March 7, 2006

Energy-efficient water heating

Yesterday I made what I hope will be the last necessary major energy-efficiency improvement to my house for a while. A few years ago, I had the furnace replaced and the house insulated, but since the water heater still worked, I left it alone. Since then, the water heater's had problems, spraying water into the basement (faulty valve) and often running out of hot water quickly. I called Performance Systems Contracting to see if I could do solar hot water, but the house is too shaded, at least for now.

Since that won't work, I opted for an on-demand heater (which could eventually work with a solar heater). My old heater was a 40-gallon tank in my basement full of hot water that was kept at a constantly hot temperature, whether I needed to use it or not. My new heater is a smaller box that heats the water as it flows by.

Old 40-gallon water heater
Old 40-gallon water heater.

New on-demand water heater
New on-demand water heater.

I was a little shocked to see that the Energy Guide sticker on the old heater claimed an annual cost of $164 and the sticker on the new heater claimed $166, but then I looked more closely. The old heater was based on natural gas costing 60¢/therm, while the new one was based on 91¢.

Looking at my most recent gas bills, supply seems to be around $1.00, while supply plus delivery cranks that up to $1.75. The delivery number includes some charges that stay the same regardless of the gas I use, so it's not going to change to reflect usage as much. The new heater is listed at 187 therms/year, while the old one was at 272. As it's an on-demand heater and it's just me in the house. I hope to use even less than 187. (I don't know how they calculate estimated consumption.)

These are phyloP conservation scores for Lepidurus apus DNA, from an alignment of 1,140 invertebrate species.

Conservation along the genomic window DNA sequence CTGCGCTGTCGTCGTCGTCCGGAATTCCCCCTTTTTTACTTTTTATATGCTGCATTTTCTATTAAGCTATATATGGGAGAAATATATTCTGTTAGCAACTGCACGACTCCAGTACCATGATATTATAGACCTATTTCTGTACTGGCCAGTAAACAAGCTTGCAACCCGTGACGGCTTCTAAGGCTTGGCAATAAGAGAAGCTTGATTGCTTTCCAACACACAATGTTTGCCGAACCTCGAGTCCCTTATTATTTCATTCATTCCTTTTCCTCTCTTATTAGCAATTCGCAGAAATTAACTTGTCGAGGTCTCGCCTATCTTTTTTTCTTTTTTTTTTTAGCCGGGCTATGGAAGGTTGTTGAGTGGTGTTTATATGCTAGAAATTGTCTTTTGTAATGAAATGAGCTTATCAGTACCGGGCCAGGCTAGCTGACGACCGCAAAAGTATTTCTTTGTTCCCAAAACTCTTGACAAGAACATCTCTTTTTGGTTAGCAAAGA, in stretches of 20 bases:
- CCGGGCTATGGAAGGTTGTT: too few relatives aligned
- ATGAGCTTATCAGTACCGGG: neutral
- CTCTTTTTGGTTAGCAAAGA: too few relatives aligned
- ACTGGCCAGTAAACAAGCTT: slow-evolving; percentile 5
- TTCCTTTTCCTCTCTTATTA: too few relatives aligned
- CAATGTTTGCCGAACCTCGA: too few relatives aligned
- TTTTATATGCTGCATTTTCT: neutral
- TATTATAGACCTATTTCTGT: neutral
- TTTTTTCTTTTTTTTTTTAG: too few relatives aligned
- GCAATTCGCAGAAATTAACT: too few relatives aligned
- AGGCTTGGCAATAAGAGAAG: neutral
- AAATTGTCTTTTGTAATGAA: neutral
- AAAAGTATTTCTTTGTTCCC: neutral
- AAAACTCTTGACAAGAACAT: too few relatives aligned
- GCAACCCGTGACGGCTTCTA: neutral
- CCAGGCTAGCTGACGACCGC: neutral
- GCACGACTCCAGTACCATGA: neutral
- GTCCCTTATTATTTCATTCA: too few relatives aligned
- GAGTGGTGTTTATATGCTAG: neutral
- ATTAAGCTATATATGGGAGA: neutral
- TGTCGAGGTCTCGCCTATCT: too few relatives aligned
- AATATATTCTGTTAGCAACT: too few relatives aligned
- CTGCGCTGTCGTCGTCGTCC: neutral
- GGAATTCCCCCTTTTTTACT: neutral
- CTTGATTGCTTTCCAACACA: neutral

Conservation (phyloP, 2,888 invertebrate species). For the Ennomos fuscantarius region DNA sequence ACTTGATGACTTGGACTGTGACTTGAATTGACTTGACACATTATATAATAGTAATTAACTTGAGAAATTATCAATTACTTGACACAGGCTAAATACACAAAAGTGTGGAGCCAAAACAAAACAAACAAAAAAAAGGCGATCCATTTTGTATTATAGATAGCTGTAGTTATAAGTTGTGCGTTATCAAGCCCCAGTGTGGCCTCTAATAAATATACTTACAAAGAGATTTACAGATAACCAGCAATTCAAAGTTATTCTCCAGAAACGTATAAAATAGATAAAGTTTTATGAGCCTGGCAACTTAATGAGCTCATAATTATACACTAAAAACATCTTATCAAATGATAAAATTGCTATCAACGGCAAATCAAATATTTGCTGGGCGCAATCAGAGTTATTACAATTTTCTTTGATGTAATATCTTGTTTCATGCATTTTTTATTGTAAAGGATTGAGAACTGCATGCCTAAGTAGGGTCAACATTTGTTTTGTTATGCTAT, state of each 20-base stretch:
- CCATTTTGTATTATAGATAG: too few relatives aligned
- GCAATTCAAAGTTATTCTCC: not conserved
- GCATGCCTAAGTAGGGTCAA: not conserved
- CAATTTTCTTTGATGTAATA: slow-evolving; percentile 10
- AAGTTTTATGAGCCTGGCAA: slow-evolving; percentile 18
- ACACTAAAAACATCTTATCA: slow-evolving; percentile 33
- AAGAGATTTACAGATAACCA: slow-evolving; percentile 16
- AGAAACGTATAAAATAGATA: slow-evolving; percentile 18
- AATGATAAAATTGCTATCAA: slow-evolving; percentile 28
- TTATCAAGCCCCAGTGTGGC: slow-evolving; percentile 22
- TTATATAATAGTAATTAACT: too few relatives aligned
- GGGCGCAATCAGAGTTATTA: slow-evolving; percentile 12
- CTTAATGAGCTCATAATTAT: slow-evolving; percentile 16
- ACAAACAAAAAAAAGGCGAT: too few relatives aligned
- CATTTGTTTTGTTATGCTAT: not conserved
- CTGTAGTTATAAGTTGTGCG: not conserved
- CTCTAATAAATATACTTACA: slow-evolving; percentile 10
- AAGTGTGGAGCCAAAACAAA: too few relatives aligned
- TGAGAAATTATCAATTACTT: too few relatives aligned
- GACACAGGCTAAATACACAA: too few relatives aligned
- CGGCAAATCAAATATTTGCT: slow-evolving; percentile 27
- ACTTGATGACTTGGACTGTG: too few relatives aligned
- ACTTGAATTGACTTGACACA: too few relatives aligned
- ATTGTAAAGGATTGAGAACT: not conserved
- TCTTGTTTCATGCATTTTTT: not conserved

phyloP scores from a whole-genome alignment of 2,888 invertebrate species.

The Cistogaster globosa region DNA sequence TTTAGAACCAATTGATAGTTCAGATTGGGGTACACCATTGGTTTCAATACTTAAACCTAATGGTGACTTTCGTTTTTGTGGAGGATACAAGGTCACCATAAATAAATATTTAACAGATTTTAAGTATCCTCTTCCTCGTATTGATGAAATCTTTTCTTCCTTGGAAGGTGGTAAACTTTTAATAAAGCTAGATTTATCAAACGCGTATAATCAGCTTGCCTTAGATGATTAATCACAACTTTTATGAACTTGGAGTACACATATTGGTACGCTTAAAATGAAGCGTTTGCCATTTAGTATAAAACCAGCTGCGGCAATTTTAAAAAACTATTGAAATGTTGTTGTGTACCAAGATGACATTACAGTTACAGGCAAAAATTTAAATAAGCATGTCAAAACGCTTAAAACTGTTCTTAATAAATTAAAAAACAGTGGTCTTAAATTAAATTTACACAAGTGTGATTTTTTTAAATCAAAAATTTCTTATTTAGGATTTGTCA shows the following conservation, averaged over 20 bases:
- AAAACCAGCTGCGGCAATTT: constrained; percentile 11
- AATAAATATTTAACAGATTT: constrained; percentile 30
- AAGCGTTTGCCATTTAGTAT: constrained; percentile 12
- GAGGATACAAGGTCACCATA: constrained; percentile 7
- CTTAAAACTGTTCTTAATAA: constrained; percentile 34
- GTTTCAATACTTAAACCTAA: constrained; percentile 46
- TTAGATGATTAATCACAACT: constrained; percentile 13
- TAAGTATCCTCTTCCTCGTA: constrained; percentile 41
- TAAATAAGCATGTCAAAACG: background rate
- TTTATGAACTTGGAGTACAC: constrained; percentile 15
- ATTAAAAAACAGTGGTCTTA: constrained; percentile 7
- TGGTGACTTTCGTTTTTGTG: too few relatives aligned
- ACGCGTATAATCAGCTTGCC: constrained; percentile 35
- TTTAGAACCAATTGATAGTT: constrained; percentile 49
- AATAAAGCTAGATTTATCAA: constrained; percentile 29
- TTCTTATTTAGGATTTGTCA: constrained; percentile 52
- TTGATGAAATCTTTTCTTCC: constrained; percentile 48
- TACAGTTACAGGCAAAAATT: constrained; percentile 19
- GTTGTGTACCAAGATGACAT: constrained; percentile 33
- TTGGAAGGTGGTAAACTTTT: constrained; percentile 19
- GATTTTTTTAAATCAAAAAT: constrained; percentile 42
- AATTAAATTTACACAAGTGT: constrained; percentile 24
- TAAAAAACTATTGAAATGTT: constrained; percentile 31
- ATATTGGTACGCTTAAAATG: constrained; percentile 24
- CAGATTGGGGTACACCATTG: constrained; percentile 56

The installation was mostly smooth. Sediment in the old water heater blocked it from draining, so it was very heavy when Matt and Dave removed it. They knocked off the valve and 40 gallons of hot water poured down my driveway, a strange but largely unavoidable waste of energy. The new unit is much smaller, though packed with electronics, and it needed a new vent hole rather than using the chimney. (I now have two unused chimneys on the house.)

One thing that worries me: while both my furnace and water heater are much more efficient now, I've gone from units with pilots to units with electronic ignition. An extended power outage in winter is now a really big problem, sometihng I need to think about in the future.

If you'd like to see more of the heater and its installation, I've posted a gallery of photos, this time with some meaningful captions.

Posted by simon at March 7, 2006 7:58 AM in ,
Note on photos


Leo said:

Hello there,
Tell me... how is your experience with the Rinnai water heater so far? I'm looking into the business of renting these.
Thanks in advance

So far, it's been great. I really haven't noticed its being there, except for one time when I managed to flip the on-off switch in the basement by accident.

abase said:

I'm looking more to save space. Would you recommend this water heater for installation in the attic (i'm at sea level)? Thanks.